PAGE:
Played in Fribourg March 21–31. In the final game, the Swiss had to win by more than four to win the tournament. While the margin was attainable, the unpredictable Dutch side shocked the home crowd beating them six to two.

Team Games Won Drawn Lost Points difference Points
9  Poland 7 6 1 0 37 - 13 13
10   Switzerland 7 5 1 1 29 - 13 11
11  Italy 7 5 0 2 29 - 22 10
12  Austria 7 3 0 4 18 - 24 6
13  Japan 7 3 0 4 31 - 36 6
14  Netherlands 7 3 0 4 36 - 25 6
15  Norway 7 2 0 5 28 - 38 4
16  Hungary 7 0 0 7 17 - 54 0

Poland was promoted to Group A, and both Norway and Hungary were relegated to Group C.

21 MarchPoland 7-1 Italy
21 MarchSwitzerland  9-1 Hungary
22 MarchItaly 5-2 Netherlands
22 MarchNorway 5-8 Japan
22 MarchHungary 0-2 Austria
23 MarchNetherlands 3-4 Poland
23 MarchNorway 1-2  Switzerland
24 MarchHungary 3-5 Poland
24 MarchSwitzerland  4-1 Japan
24 MarchAustria 1-4 Italy
25 MarchJapan 4-3 Netherlands
25 MarchAustria 2-5 Norway
26 MarchHungary 1-6 Italy
26 MarchPoland 2-2  Switzerland
27 MarchAustria 8-3 Japan
27 MarchNetherlands 8-2 Norway
28 MarchItaly 6-4 Japan
28 MarchNetherlands 12-4 Hungary
28 MarchPoland 6-4 Norway
28 MarchSwitzerland  5-1 Austria
30 MarchAustria 4-2 Netherlands
30 MarchPoland 8-0 Japan
30 MarchNorway 9-6 Hungary
30 MarchSwitzerland  5-1 Italy
31 MarchHungary 2-11 Japan
31 MarchNorway 2-6 Italy
31 MarchPoland 5-0 Austria
31 MarchSwitzerland  2-6 Netherlands

World Championship Group C (France)[edit]

Played in Megève, Chamonix and Saint-Gervais March 14–23.

Team Games Won Drawn Lost Points difference Points
17  France 7 6 1 0 54 - 13 13
18  Yugoslavia 7 6 0 1 36 - 13 12
19  China 7 5 1 1 45 - 22 11
20  Romania 7 4 0 3 51 - 29 8
21  Denmark 7 3 0 4 16 - 23 6
22  Bulgaria 7 2 0 5 27 - 45 4
23  North Korea 7 1 0 6 18 - 56 2
24  Spain 7 0 0 7 09 - 55 0

France and Yugoslavia were both promoted to Group B. For France this was their first return to this level since they boycotted in protest in 1972[3]

14 MarchFrance 12-1 Spain
14 MarchRomania 11-3 Bulgaria
14 MarchChina 3-7 Yugoslavia
14 MarchNorth Korea 1-3 Denmark
15 MarchDenmark 1-0 Spain
15 MarchFrance 4-4 China
15 MarchYugoslavia 5-2 Romania
15 MarchBulgaria 8-1 North Korea
17 MarchFrance 12-0 North Korea
17 MarchYugoslavia 4-3 Denmark
17 MarchRomania 8-2 Spain
17 MarchChina 10-4 Bulgaria
18 MarchNorth Korea 5-18 Romania
18 MarchFrance 2-1 Yugoslavia
18 MarchDenmark 1-6 China
18 MarchBulgaria 9-3 Spain
20 MarchBulgaria 0-4 Yugoslavia
20 MarchFrance 6-2 Denmark
20 MarchNorth Korea 8-1 Spain
20 MarchRomania 4-6 China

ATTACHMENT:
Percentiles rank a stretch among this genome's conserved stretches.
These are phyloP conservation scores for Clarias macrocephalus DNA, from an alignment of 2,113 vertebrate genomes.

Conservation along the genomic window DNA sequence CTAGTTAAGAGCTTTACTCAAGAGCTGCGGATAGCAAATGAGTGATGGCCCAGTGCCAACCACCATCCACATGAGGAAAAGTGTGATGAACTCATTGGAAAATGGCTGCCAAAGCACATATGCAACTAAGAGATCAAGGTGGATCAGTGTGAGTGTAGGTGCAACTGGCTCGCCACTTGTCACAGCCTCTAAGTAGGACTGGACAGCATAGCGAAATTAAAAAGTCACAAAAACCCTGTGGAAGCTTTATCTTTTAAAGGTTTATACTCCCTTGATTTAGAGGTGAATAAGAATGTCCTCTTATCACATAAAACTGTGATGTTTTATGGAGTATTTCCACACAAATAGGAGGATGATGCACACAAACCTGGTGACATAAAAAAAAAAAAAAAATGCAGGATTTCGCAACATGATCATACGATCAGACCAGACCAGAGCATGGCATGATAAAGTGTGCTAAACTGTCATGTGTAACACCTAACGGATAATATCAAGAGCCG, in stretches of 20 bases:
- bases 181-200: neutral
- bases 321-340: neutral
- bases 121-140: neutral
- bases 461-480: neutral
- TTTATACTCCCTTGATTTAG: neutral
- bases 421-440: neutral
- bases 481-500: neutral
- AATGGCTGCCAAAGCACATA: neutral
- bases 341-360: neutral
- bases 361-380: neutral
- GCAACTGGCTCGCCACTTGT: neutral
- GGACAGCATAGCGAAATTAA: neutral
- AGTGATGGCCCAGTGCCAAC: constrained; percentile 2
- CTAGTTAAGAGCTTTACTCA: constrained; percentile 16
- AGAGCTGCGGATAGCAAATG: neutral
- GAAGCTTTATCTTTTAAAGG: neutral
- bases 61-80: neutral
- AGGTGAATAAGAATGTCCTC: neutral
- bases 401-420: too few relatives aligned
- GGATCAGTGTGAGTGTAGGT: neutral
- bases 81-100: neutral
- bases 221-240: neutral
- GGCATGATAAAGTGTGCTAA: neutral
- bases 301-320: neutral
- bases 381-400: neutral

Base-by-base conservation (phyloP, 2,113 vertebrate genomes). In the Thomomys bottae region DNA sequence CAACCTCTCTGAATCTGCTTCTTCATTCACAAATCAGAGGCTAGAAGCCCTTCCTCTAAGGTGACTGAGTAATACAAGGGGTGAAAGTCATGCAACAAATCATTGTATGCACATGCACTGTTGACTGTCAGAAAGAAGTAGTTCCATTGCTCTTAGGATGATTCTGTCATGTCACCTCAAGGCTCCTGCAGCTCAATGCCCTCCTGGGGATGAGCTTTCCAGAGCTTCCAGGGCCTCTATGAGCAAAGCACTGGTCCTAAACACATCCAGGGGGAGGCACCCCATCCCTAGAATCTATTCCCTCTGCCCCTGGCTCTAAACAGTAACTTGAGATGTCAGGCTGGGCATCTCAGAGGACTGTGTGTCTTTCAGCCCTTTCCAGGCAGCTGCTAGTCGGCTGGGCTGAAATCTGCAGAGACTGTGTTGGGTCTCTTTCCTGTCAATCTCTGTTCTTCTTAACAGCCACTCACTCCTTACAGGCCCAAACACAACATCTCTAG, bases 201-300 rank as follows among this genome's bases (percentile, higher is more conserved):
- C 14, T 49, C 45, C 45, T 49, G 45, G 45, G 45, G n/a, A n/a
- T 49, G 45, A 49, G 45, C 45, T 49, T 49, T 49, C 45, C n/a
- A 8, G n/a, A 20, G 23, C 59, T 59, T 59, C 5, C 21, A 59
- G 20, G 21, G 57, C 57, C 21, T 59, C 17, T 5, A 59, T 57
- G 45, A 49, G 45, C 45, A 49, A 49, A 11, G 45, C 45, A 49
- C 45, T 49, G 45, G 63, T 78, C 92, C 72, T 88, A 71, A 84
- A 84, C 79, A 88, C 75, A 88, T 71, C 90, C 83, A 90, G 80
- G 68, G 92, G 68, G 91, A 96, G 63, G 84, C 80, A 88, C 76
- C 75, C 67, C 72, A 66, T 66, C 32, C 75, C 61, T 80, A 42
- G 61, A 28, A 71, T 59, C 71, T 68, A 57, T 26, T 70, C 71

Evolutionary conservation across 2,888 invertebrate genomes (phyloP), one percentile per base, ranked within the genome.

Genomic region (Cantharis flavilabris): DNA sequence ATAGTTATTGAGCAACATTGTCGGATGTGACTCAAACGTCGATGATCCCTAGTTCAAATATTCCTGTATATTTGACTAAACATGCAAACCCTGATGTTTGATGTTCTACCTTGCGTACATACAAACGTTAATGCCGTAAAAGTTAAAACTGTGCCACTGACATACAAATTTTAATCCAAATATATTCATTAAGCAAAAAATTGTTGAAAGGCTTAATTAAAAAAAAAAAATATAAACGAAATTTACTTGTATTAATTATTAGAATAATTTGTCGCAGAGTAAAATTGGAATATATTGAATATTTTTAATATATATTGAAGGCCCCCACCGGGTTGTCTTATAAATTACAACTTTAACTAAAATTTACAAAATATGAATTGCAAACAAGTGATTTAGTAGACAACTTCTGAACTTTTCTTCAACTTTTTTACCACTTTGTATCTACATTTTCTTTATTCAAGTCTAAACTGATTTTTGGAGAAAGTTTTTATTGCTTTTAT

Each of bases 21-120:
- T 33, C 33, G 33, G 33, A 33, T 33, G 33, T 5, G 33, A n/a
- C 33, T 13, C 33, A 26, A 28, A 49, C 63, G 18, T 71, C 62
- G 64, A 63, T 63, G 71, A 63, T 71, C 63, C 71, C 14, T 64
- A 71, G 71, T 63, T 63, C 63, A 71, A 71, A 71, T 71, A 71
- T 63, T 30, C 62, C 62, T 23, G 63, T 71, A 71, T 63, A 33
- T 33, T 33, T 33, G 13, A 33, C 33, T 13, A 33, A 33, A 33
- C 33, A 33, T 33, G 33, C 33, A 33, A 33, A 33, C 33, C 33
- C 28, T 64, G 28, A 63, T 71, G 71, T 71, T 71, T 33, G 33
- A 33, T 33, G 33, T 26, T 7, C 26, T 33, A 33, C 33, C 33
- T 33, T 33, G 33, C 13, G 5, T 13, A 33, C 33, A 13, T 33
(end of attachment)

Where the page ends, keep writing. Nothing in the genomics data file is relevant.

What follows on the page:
22 MarchChina 6-1 North Korea
22 MarchFrance 10-2 Bulgaria
22 MarchRomania 5-0 Denmark
22 MarchYugoslavia 7-1 Spain
23 MarchFrance 8-3 Romania
23 MarchChina 10-1 Spain
23 MarchYugoslavia 8-2 North Korea
23 MarchDenmark 6-1 Bulgaria

Ranking and statistics[edit]

 


 1985 IIHF World Championship Winners 

Czechoslovakia
6th title

Tournament Awards[edit]

Final standings[edit]

The final standings of the tournament according to IIHF:

Gold medal icon.svg  Czechoslovakia
Silver medal icon.svg  Canada
Bronze medal icon.svg  Soviet Union
4  United States
5  Finland
6  Sweden
7  West Germany
8  East Germany

European championships final standings[edit]

The final standings of the European championships according to IIHF:

Gold medal icon.svg  Soviet Union
Silver medal icon.svg  Czechoslovakia
Bronze medal icon.svg  Finland
4  Sweden
5  West Germany
6  East Germany

Scoring leaders[edit]

List shows the top skaters sorted by points, then goals.

Player GP G A Pts +/− PIM POS
Soviet Union Sergei Makarov 10 9 5 14 +2 8 F
Czechoslovakia Jiří Lála 10 8 5 13 +9 6 F
Soviet Union Viacheslav Fetisov 10 6 7 13 +19 15 D
Soviet Union Nikolai Drozdetsky 10 5 7 12 +17 4 F
Finland Hannu Järvenpää 10 9 2 11 +4 10 F
Czechoslovakia Vladimír Růžička 10 8 3 11 +5 0 F
Sweden Kent Nilsson 8 6 5 11 −1 6 F
Soviet Union Alexei Kasatonov 9 5 6 11 +13 14 D
Soviet Union Mikhail Varnakov 10 6 4 10 +17 0 F
West Germany Dieter Hegen 10 5 5 10 0 4 F

Source: [1]

Leading goaltenders[edit]

Only the top five goaltenders, based on save percentage, who have played 50% of their team's minutes are included in this list.

Player MIP GA GAA SVS% SO
Soviet Union Vladimir Myshkin 580 13 1.34 .936 1
Czechoslovakia Jiří Králík 540 17 1.89 .922 1
Finland Kari Takko 420 23 3.29 .891 1
West Germany Karl Friesen 520 34 3.92 .886 0
United States John Vanbiesbrouck 489 46 5.64 .866 0

Source: [2]

Citations[edit]

  1. ^ a b Group A summary
  2. ^ Duplacey page 507
  3. ^ Group C

References[edit]

  • Complete results
  • Duplacey, James (1998). Total Hockey: The official encyclopedia of the National Hockey League. Total Sports. pp. 498–528. ISBN 0-8362-7114-9.
  • Podnieks, Andrew (2010). IIHF Media Guide & Record Book 2011. Moydart Press. pp. 150–1.